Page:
Mike said that once developed, the challenge will be to train pest managers under the new training packages.

For further information, please contact Mike on (02) 62608112 or

Nominations open for the Prime Minister’s Prizes for Science

Do you know early/mid-career scientists who merit national recognition?

Please help identify potential candidates for the 2012 Prime Minister’s Prizes for Science.  Each prize has a significant personal cash component.  The closing date is 27 April.

The main prize – the Prime Minister’s Prize for Science – is worth $300,000.

There are also two awards for early- to mid-career scientists, both worth $50,000:

  • Malcolm McIntosh Prize for Physical Scientist of the Year
  • Science Minister’s Prize for Life Scientist of the Year.

Nomination forms and more details at: the PM’s Prizes website.

Detection and Prevention loses Wendy Henderson

Dr Wendy Henderson will be leaving the IA CRC on March 22 after almost six years as Program Coordinator and Project Leader for the Detection & Prevention Program.

She will be working at ACIAR (Australian Centre for International Agricultural Research). Wendy wishes everyone all the best with finalising their current projects with the IA CRC, and/or on their new ventures with the IA CRC’s extension.

The IA CRC will miss a very valuable member and we all wish her the very best for the future.

Pest Animals Twitter on #Agchatoz

Keryn Lapidge (@PestSmartCRC) and Glenn Conroy (@Glennconroy1) from the Invasive Animals CRC recently participated in a late night AgChatOZ Twitter discussion on pest animals.

AgChatOZ is on every Tuesday night from 8pm and anyone interested in Australian Agriculture is welcome to join in.

Tony Peacock (@crcassoc) from the CRC Association said that Agchatoz Cofounders, Sam Livingstone, Danica Leys and Tom Whitty are having a big impact on the public conversations that are taking place on the wide range of issues facing agriculture in Australia. Danica recently won the NSW Rural Women’s Award.

Glenn Conroy said that using Twitter is an addictive process that was most useful in keeping your finger on the “pulse” of people interested in common issues, in this case the control of invasive animals.

There were 89 participants with 682 tweets about pest animals/weeds/diseases during #AgChatOZ.

They were in regions including East Gippsland, the Mallee and the Wimmera in Victoria, Geraldton and the Kimberley in WA, Katherine in the NT, Adelaide, rural NSW including the Hunter Valley, Bathurst, Armidale, Yass and the Liverpool Plains, far North Queensland, Burdekin in central Queensland and Longreach in western Queensland, people waiting at airports and all points north, south, east and west.

In a wide-ranging discussion over two hours, some of the topics raised included:

* feral pig control using HogHopper™ baiting station and the toxins available now and in the future. Baiting stations and specialised bait matrix/formulations together help ensure risk to native animals is minimised.

* Sodium nitrite pig bait HOGGONE® to be submitted for registration to APVMA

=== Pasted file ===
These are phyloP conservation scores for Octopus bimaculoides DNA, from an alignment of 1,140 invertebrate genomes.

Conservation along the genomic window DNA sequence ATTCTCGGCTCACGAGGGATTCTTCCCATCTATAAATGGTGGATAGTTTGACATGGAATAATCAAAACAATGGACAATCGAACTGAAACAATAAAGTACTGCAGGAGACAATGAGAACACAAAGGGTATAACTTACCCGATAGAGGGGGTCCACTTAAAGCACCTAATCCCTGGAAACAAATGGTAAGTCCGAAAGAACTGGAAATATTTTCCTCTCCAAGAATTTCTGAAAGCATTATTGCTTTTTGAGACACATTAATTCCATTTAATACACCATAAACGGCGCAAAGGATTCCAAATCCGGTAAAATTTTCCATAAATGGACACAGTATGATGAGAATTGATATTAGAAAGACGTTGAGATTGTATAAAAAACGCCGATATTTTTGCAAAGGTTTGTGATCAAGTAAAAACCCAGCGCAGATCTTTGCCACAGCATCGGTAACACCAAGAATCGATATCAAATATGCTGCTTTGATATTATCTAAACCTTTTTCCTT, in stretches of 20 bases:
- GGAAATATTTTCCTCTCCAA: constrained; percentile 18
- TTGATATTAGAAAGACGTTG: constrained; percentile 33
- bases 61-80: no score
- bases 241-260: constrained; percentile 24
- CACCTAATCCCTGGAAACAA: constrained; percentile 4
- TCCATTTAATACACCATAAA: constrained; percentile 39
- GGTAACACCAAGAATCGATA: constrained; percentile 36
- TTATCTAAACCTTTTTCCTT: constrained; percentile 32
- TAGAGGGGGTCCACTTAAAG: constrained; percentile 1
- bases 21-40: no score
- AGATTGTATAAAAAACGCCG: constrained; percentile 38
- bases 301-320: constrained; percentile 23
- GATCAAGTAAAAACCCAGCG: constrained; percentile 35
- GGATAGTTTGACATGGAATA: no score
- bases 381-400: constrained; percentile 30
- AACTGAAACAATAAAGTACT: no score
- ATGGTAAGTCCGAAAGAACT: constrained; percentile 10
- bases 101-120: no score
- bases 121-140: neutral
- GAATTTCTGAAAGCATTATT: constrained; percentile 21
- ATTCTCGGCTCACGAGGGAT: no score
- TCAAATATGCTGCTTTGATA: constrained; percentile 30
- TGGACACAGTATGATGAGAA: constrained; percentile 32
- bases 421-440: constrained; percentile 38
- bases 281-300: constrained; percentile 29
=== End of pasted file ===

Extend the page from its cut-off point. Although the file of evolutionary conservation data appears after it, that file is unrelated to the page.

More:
*wild dogs and foxes (mentioning the free wild dog trapping DVD available from Invasive Animals CRC)

* rabbits (lots of them), feral goats and donkeys

* pest animals not recognising property boundaries and council coordination of neighbouring baiting programs

* pest animals in national parks and difficulty with pest management is it requires private & public land holders to cooperate which means layers of government “difficult”

* dingoes controlling foxes (and evidence to the contrary from the Invasive Animals CRC)

* guardian animals (not only dogs) to protect livestock (with reference to Best Practice Manual for the use of Livestock Guardian Dogs available through the Invasive Animals CRC)

* using grazing for woody weeds and lead for rabbits

* kangaroo and wallaby control, with reference to GonaCon® research vaccination on the fertility of macropods

* licensed sporting shooter control of pest animals

* PestSmart Roadshows completed and coming up (Bairnsdale in East Gippsland, Victoria on 17 April)

* references to information available from the PestSmart website and also the email for Invasive Animals CRC

* even farmers offering to help in research field trails

* a lot of subjects in between like invasive weeds, bees, wombats and eating kangaroos.

People can follow us on Twitter at #PestSmartCRC, #Glennconroy1, #crcassoc and #Agchatoz. For further information about Agchatoz, email Sam Livingstone and Tom Whitty at email

Imagine if you could get 10,000 people to help you with your research!

ABC Science Online is looking for innovative scientists to be partners in three online citizen science projects.  If you have a research idea that could benefit from accessing thousands of people, then the ABC would love to hear from you.

It is looking for a scientific research project that will:

  • appeal to lots of people
  • involve an experiment/ survey/ test that can be done online.
  • be open to people living all across Australia, regardless of location
  • be a valid scientific research project, associated with an Australian university or research organisation, with the aim to publish some results in a peer-reviewed journal or equivalent.

ABC Science will:

  • develop and run the online platform for the research project
  • promote the project.